Let’s break down the example above. The first part defines your source directory and image type. Then you define the resize parameters. The last part of the command will convert the output images to any format. In seconds, all images are done.

Send Image Collections to the Printer

i_view64.exe c:testpics*.jpg /print

Want to send a collection of images to your default printer? Just issue the print command. As with previous examples, you can replace the directory with a text file that contains the list of images to print.

Take Instant Screenshots With a File Timestamp

i_view64.exe /capture=0 /convert=c:tempcapture_$U(%d%m%Y_%H%M%S).jpg

With this command, you can take an instant screenshot and save it as a file with a time stamp.

The capture=0 could be 1 (current monitor), 2 (foreground window), 3 (client area), 4 (rectangle section), 5 (launch in capture mode), 6 (start in capture mode), or 7 (fixed rectangle).

Once the full screenshot is saved to file, you can email it or process it using other Windows Scripting or Batch commands. The potential of this command is pretty powerful.

Note that nothing actually happens or opens on your screen when you run this command, but you’ll find the screenshot in its target directory.

Search for Images Quickly on Your Computer

i_view64.exe c:temptestpics /thumbs /filepattern="*.png"

This is a fast and easy way to search for images on your computer. It will open IrfanView in thumbnail mode, using the file pattern that you defined.

Deny User Permissions

i_view64.exe c:test.jpg /hide=7

Let’s say that you’re writing a Windows Script and you want to display a picture to the user, but you don’t want to let them modify or change the file. The command above can accomplish that.

The “hide” value is a combination of what parts of the window you want to hide. Just choose 1 (toolbar), 2 (status bar), 4 (menu bar), or 8 (caption). To combine multiple parts of the window, just add the numbers together!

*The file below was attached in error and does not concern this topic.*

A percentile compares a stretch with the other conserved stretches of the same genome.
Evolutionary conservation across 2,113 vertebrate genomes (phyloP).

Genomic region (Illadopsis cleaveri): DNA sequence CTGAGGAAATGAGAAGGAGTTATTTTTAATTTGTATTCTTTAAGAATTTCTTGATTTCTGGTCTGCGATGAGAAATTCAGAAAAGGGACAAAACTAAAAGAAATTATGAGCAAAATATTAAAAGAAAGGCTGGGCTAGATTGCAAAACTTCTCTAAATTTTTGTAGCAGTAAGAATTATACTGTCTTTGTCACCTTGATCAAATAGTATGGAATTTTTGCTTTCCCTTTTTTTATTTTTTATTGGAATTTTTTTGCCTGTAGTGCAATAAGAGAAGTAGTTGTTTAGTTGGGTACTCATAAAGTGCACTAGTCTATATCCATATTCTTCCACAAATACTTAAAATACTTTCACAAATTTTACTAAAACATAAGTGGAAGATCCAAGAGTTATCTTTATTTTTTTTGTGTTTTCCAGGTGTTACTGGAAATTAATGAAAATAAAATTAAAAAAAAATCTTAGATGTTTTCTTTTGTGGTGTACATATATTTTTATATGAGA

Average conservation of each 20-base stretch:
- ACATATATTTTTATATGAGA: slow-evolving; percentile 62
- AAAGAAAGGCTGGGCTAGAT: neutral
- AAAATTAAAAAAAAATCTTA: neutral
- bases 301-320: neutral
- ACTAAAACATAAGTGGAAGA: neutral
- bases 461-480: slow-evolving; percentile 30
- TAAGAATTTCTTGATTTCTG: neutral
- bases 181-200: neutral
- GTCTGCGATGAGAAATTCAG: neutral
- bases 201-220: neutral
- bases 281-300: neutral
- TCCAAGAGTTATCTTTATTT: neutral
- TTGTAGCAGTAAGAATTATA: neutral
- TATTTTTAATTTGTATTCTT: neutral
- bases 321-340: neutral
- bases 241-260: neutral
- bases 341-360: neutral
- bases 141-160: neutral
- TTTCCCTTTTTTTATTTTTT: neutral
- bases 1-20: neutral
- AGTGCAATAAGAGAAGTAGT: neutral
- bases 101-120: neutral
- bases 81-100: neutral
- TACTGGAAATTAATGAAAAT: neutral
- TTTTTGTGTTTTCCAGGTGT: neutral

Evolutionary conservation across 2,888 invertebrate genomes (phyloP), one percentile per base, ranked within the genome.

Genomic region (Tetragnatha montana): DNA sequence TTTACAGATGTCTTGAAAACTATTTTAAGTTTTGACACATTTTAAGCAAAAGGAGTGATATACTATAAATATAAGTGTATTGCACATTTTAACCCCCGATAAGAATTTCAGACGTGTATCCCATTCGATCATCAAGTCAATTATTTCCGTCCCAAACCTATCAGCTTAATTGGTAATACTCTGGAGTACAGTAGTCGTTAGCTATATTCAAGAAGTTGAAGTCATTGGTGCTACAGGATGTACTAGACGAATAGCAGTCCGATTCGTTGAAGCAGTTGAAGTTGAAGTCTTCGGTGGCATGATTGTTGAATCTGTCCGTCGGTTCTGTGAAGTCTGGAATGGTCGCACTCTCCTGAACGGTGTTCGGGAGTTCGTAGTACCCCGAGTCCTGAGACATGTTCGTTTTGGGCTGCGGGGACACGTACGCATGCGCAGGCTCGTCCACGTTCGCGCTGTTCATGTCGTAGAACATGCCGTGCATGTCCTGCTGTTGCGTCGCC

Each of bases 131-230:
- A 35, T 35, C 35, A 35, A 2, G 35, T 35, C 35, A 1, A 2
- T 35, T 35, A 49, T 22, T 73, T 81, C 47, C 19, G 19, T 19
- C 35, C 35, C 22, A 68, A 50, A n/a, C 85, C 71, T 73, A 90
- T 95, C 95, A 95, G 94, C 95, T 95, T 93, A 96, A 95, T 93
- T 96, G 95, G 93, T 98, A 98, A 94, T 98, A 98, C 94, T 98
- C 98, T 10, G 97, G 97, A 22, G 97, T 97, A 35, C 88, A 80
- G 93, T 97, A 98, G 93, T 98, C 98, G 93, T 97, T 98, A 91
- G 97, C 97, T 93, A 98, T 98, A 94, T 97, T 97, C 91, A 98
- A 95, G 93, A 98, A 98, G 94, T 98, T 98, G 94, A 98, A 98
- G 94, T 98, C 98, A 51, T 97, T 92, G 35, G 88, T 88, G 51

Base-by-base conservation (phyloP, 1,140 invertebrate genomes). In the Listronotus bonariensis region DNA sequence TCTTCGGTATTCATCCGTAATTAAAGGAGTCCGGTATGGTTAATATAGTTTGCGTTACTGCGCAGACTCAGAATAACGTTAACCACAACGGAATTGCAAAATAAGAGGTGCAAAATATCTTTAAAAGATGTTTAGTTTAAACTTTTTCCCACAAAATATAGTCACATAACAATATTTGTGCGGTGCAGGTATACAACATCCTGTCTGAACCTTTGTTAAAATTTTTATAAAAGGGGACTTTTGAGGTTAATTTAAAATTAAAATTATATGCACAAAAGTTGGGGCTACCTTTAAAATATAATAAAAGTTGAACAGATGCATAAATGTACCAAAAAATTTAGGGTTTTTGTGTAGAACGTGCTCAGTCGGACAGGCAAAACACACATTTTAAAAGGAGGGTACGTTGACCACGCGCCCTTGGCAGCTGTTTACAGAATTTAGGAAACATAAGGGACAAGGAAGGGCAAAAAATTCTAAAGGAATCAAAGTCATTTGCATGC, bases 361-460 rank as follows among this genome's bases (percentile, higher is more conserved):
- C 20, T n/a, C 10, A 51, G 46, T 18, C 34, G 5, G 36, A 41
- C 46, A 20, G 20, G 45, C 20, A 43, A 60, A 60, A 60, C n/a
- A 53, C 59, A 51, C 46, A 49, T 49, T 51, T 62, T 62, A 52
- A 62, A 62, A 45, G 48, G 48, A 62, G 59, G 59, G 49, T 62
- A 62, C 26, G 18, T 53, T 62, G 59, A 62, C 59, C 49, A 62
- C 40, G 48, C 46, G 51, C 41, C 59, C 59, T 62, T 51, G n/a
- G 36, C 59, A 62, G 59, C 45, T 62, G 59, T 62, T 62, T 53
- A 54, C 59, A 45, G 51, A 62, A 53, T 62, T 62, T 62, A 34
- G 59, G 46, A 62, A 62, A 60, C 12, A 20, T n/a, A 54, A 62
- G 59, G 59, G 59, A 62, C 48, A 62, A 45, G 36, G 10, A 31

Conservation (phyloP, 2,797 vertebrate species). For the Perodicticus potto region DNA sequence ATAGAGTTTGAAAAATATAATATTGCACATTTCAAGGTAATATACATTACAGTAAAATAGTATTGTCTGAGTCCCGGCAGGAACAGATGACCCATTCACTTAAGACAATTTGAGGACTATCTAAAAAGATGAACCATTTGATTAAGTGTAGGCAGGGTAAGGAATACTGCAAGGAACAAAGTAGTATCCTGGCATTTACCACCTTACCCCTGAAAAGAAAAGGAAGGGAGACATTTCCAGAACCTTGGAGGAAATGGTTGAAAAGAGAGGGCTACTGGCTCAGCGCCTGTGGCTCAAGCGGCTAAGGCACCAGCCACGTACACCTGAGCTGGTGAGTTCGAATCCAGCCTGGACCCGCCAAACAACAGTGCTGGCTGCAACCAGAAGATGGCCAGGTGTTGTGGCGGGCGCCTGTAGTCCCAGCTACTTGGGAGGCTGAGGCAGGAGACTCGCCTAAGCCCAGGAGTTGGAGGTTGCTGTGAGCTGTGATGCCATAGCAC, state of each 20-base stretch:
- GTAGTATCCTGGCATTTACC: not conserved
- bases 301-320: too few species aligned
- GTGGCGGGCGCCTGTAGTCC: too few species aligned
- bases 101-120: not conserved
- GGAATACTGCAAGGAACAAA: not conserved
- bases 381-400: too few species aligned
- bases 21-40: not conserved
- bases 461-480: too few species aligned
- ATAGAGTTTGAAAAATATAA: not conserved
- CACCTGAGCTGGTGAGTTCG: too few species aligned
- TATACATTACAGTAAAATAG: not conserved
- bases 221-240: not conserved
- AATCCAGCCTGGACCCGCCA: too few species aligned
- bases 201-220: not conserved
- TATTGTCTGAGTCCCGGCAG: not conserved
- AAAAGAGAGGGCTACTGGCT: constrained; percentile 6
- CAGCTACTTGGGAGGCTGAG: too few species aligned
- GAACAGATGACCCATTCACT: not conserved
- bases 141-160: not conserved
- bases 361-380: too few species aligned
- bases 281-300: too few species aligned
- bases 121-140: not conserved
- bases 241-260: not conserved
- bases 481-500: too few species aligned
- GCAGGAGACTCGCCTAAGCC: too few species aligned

Be careful about using 15 because if you hide everything, the user will have no way of ever closing the window at all.

Output Image Files to a TIF File

i_view64.exe c:test.jpg /append=c:test.tif

Some other wonderfully useful commands include outputting image files to a TIF file.

Create a Panorama Image

i_view64.exe /panorama=(1,c:file1.png,c:file2.jpg,c:file3.bmp)

IrfanView also lets you create a panorama image from multiple images. 1 is horizontal and 2 is vertical, followed by the files you’d like to combine. You can also refer to a text file using “filelist=c.mypics.txt” instead of the list of images. Note that IrfanView only stores the file in the Clipboard, meaning you’ll have to save it manually.

Set an Image as Desktop Wallpaper

i_view64.exe c:test.jpg /wall=0

This command sets an image as the computer desktop wallpaper background. Set wall equal to 0 for a centered image, 1 to tile it, 2 to stretch it, and 3 to resize the image proportionally.

Using this command, you can set the background image on your PC much faster than the number of clicks it takes to do it otherwise.

That’s the beauty of the set of command tools you get through IrfanView; you can process and manipulate images on your PC much faster and more efficiently than would ever be possible using the old point and click approach.

Power Up Your IrfanView Image Viewer

IrfanView is an underestimated image viewer and editor. Give a few of the commands above a try, and see if they help you save a little time. As mentioned above, you can find more commands and examples in the tool itself under Help > IrfanView Help > Overview > Command Line Options.

Image credits: Kakao Por